And all passes into night
BBC, until now an unabashed apologist, even cheerleader for global warming hysteria, offers this up, unexpectedly: solar inactivity at time at height of expected peak baffles scientists. There’s an interesting six-minute video at the link in which various experts confess that they simply don’t know what the future holds. One says that “in 40 years, there’s 20% chance we’ll be back in the Maunder Minimum“, while another says, “unlike in the 1600’s, there are now industrial age gasses to account for, so it is impossible to determine what the net effect will be.”
We have hundreds of years of observational data from our star, yet the demise of solar sunspots was completely unexpected. We claim to know exactly what the future holds via global warming, baed on a few decades of observation, but can’t predict an eleven-year cycle of solar flares.
Global warmists have consistently refused to consider solar activity, or the lack of it, in their precise, science-is-settled computer models; now we learn that they have no idea what the effect will be.
For this, intelligent people had to put up with personal attacks from illiterates like Dollar Bill, claiming that we’re unscientific? Unbelievable.
BBC: Canadian study predicts 40% decline in Indian fishery due to global warming. Just three years ago, the same BBC reported that fish would soon disappear because of pollution and overfishing. For some reason, today’s BBC report made no mention of any possible cause for the sorry state of the fish population except global warming.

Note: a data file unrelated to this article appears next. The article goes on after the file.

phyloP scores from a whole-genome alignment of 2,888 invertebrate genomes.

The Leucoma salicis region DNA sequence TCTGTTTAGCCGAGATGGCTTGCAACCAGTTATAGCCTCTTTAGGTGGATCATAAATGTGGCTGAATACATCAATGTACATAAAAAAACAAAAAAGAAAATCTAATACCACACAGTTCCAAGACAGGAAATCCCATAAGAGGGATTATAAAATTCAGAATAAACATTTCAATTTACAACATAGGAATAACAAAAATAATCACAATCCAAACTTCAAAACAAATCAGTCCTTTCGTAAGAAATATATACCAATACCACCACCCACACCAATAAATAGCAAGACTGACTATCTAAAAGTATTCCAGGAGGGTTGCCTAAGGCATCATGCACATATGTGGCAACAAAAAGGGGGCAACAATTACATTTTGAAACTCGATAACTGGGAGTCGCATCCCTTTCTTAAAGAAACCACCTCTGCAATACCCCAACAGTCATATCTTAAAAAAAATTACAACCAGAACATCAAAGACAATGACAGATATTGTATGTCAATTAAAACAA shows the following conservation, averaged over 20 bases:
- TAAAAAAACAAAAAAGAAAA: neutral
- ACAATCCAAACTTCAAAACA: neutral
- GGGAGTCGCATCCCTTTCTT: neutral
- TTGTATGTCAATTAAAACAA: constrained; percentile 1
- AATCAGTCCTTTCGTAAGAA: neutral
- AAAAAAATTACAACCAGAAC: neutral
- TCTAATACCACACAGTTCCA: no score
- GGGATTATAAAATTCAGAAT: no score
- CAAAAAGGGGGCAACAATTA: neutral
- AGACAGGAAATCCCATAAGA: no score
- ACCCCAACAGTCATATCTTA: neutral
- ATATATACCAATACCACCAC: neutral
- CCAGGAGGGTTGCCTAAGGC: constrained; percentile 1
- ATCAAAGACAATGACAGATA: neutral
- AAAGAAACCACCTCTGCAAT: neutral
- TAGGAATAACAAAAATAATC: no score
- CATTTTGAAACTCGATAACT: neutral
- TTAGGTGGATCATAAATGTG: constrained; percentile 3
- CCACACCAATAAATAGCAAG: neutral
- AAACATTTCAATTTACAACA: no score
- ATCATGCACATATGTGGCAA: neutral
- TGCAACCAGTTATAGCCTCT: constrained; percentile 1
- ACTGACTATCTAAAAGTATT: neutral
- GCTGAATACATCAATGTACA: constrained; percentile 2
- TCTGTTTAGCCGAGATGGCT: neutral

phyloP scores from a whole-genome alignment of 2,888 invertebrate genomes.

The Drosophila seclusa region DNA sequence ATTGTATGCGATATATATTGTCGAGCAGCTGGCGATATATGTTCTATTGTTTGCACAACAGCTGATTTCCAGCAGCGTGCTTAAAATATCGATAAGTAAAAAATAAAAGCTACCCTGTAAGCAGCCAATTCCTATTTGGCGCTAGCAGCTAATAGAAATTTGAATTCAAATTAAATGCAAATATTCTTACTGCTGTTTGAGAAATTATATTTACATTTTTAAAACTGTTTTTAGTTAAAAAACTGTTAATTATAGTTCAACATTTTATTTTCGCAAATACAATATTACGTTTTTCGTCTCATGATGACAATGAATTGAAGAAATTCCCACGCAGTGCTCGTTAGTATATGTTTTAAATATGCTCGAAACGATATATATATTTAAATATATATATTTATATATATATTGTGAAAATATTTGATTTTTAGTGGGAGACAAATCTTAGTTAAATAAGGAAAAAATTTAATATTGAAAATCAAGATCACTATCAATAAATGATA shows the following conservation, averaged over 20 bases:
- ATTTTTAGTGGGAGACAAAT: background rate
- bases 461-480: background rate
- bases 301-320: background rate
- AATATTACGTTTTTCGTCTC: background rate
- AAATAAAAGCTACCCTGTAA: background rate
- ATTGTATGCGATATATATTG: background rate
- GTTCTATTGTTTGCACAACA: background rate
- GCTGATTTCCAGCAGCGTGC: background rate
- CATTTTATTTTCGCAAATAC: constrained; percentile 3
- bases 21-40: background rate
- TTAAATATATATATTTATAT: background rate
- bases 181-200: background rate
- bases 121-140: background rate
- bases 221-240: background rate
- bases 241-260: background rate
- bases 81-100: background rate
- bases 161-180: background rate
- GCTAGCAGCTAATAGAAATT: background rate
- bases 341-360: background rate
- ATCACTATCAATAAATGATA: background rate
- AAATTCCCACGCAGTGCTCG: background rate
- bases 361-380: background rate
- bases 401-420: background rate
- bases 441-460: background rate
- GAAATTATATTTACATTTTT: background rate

I’m quite used to BBC reporting being whored out to suit its editorial position, but what about the British Columbian “scientists” who produced the report cited by the Brits? Imagine for a minute that you were a scientist looking for funding. Would you be more likely to get cash if you (a) proposed documenting how over-fishing and pollution were wiping out fish stocks as conclusively and repeatedly documented over the past decades? or (b) blaming the same phenomenon on global warming? If you answered “a”, then you probably don’t think the global warming emails revealed anything wrong with the state of scientific research today.
This morning’s BBC News Hour had a heart wrenching story on the UN World Hunger swap meet where various African countries met to discuss how much the taxpayers of the world’s rich nations should pay to keep African leaders’ Swiss bank accounts full. What struck me, besides the sorry story of poverty and hunger, was the claim by the BBC announcer himself that Kenya’s current drought was “the first clear result of global warming”. What a load of hooey.
PBS’s Nova has a program on evolution airing and in last week’s episode, Chapter 4, there’s a fascinating discussion of rapid environmental change in Ethiopia’s Rift Valley (just north of Kenya) between 4 and 2.5 million years ago. A lake 1800 meters deep appeared and disappeared several times over that period, completely changing the environment in as little as 500 years. The hypothesis of the scientists studying this geological phenomenon is that it was these rapid changes and the need to adapt so often and so quickly back and forth between a jungle environment to a grassland habitat that forced humans to evolve.
Whether (weather?) that theory is true or not, to say that the current drought in Kenya is “caused by global warming” is preposterous and unfounded on fact.